ZAMBOANGA, Philippines (AP) - The head of U.S. forces in the
southern Philippines says the al-Qaida-linked Abu Sayyaf has been
pushed out of Basilan, a jungle island that has been one of the
extremist group's main bases.
American forces worked with Philippine soldiers on Basilan as
part of a six-month counterterrorism exercise that ends Wednesday.
A year ago, Philippine officials estimated Abu Sayyaf had about
1,200 followers on the island and 140 more scattered on other
"I think that if they go back to Basilan, they are going back
to a different place," Brig. Gen. Donald Wurster said in an
exclusive interview Tuesday with Associated Press Television News.
Wurster said the Philippine military has been bolstered by the
six-month training exercise.
Of Abu Sayyaf, he said: "With what is in the future for them, I
think they ought to take up another line of work because they are
going to have an unlucky day and it's going to be the end of them
and the world will be better for it."
The extremist group "has not begun to feel the potential that
the AFP (Armed Forces of the Philippines) is growing into," said
the commander of more than 1,000 U.S. troops in the southern
Abu Sayyaf is believed to have seized 102 hostages, including
three Americans, in a yearlong kidnapping spree that ended last
month. That's when U.S.-trained soldiers, helped by U.S.
surveillance and communications, tracked down Abu Sayyaf fighters
holding the last three hostages: American missionaries Gracia and
Martin Burnham and Filipino nurse Ediborah Yap.
On June 7, soldiers rescued Mrs. Burnham, but her husband and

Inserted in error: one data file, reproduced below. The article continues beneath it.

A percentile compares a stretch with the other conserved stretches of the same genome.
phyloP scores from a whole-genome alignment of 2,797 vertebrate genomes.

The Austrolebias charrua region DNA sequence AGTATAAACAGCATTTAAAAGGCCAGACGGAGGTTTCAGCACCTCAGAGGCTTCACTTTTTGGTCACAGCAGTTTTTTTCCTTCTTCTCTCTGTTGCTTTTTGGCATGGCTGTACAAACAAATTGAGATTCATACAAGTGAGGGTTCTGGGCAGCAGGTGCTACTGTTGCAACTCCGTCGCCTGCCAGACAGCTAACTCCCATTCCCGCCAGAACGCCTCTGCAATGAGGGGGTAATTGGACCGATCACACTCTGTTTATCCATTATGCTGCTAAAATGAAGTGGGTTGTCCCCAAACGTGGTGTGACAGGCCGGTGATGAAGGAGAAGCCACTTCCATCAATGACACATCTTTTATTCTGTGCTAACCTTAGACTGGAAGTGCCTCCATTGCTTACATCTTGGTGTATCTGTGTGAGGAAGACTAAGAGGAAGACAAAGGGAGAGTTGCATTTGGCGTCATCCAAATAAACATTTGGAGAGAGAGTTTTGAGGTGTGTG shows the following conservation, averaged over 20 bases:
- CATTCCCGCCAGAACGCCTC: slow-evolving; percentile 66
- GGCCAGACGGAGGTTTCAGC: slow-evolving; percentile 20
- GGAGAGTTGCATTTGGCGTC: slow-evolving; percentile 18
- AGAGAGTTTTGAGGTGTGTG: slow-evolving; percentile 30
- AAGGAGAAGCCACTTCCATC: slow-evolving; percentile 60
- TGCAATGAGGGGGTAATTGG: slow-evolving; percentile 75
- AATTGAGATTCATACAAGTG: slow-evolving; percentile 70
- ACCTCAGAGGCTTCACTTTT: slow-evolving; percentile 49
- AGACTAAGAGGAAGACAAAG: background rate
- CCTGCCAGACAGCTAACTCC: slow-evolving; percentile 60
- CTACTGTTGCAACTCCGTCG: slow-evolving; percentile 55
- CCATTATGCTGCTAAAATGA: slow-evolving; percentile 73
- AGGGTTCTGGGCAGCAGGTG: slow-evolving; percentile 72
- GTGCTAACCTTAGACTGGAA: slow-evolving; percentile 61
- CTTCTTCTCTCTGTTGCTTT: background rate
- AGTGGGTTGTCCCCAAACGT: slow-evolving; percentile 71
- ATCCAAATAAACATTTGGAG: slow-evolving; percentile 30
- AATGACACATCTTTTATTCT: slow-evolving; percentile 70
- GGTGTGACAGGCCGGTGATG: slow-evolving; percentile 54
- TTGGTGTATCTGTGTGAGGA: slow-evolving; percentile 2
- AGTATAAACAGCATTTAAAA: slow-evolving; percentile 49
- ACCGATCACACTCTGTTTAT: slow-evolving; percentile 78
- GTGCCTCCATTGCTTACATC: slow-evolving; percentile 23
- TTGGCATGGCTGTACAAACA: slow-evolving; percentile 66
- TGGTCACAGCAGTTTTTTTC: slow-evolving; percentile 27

Yap were killed. The Abu Sayyaf leader who led the kidnappings was
believed killed with two of his men in a clash at sea two weeks
The mission in the Philippines was the first expansion of the
U.S. war on terrorism outside Afghanistan. It involved American
soldiers training Filipino troops in marksmanship, leadership,
special operations, intelligence, communications and survival
The operation involved deployment of U.S. troops in a combat
zone and lasted much longer than normal joint maneuvers. Limited to
shooting in self-defense, the Americans' sole clash came when a
Marine security detail came under fire from suspected guerrillas
last month. There were no U.S. casualties, although 10 Americans
were killed in a helicopter crash early in the exercise.
Philippine Brig. Gen. Emmanuel Teodosio, co-director of the
exercise, said the Filipino soldiers emerged as "a better fighting
"More than the technical expertise that we have gained ... is
the renewed resolve and fighting commitment of our men because of
the improvement in their confidence as provided by the training,"